Special sales are expected to run as usual at major auction houses Christie’s, Bonhams and Sotheby’s, as well as Doyle, Heritage Auctions and iGavel. Among the highlights of the Christie’s sale is a rare 17th century trestle table in huanghuali rosewood. Several museums are also offering exhibitions related to the week, including “Japan: A History of Style” (until April 24) and “Shell and Resin: Korean Mother-of-Pearl and Lacquer” (until July 5). , both at the Met.

Xing-yao bottle vase, Tang dynasty (618–908), China.  Zetterquist Gallery (price on request)

Xing Yao Bottle vase, Tang dynasty (618–908), China. Zetterquist Gallery (price on request)

One of the organizers of Asia Week New York, Eric Zetterquist, will focus on Chinese ceramics dating from the Tang Dynasty (618-906) to the Yuan Dynasty (1271-1368). A particularly fine example is a melon-shaped Yue ware ewer with a celadon glaze. “Particularly in the Western world, it’s important for Asian art lovers to know that they’re not collecting in a bubble,” he says of the significance of the week for attendees. In some cases, it offers a public premiere for works that have spent decades in private hands. An example is that of Hiroshige Eight Views of Edo Suburbs, one of the first four known complete editions. It is part of an exhibition by Sebastian Izzard focusing on surimono, prints of particularly fine quality that were privately commissioned by Japanese scholars in the late 18th and early 19th centuries.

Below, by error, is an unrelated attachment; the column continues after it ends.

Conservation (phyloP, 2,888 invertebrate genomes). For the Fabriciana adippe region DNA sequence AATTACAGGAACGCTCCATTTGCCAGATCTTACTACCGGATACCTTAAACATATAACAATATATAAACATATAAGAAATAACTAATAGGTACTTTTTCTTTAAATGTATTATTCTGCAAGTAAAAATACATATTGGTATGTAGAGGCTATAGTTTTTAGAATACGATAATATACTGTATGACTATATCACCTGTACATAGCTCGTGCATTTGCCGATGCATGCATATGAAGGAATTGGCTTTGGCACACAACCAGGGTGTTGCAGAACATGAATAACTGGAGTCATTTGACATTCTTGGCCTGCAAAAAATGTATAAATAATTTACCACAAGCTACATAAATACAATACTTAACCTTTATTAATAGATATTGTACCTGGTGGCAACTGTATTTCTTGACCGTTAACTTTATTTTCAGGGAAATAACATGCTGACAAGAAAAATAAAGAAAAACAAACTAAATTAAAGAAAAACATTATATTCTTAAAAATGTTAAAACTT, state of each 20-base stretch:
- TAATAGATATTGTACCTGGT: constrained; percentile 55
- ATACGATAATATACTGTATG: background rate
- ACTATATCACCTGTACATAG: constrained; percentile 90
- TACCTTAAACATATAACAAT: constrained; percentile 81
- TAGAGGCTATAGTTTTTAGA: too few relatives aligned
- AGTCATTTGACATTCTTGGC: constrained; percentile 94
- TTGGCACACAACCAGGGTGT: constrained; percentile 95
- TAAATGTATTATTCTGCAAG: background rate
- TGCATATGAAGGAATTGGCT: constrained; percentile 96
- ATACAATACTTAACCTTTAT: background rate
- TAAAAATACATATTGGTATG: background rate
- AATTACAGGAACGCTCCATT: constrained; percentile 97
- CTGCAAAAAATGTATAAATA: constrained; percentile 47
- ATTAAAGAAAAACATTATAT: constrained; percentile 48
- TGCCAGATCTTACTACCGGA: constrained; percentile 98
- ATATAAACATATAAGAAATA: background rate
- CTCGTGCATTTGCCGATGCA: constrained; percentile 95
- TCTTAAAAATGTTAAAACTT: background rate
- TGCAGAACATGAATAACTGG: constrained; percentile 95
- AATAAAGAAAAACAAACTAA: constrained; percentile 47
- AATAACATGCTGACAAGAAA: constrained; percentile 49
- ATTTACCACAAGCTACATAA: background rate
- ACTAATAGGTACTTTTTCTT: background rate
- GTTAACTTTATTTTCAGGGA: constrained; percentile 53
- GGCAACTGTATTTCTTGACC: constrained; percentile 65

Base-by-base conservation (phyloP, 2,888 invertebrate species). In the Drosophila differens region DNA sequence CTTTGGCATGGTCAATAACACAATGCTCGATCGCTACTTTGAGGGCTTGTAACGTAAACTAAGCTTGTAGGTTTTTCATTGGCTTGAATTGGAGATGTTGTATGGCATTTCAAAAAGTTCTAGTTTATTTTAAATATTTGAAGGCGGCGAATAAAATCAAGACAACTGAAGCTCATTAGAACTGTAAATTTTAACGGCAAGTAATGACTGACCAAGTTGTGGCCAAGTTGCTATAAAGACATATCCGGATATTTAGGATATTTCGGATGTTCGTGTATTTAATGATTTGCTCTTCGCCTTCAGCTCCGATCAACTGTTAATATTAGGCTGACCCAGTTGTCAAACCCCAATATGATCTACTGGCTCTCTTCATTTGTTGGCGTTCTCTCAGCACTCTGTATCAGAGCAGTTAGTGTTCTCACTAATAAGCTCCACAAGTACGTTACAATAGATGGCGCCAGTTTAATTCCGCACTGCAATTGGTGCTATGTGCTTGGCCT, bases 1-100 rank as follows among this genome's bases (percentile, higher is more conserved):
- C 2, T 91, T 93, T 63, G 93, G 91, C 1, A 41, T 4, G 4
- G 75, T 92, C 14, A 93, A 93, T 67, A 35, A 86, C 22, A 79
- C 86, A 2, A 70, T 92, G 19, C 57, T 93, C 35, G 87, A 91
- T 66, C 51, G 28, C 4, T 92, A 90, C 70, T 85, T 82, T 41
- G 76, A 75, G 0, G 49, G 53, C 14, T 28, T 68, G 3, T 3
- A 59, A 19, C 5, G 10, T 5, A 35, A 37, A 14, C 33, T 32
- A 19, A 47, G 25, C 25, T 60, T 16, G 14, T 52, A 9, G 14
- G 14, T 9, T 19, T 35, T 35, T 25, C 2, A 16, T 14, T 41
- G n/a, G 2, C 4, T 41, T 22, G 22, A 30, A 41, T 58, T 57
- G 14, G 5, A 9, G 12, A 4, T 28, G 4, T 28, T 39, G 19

Asia Week New York is also showcasing contemporary works, and first-time attendee Fu Qiumeng Fine Art will present 20 new pieces from a collaboration between New York-based Chinese-American artist Arnold Chang and photographer Michael Cherney, who lives in Beijing. Cherney’s photographs are printed on xuan paper with ink additions by Chang. One example, Saltscape Lattice, is based on salt crystals in homage to the ancient “salt print” method of producing photographic images on drawing paper.

Cloth from the Pichhvai temple depicting the Dana Lila festival (detail), 19th century.  Francesca Galloway (price on request)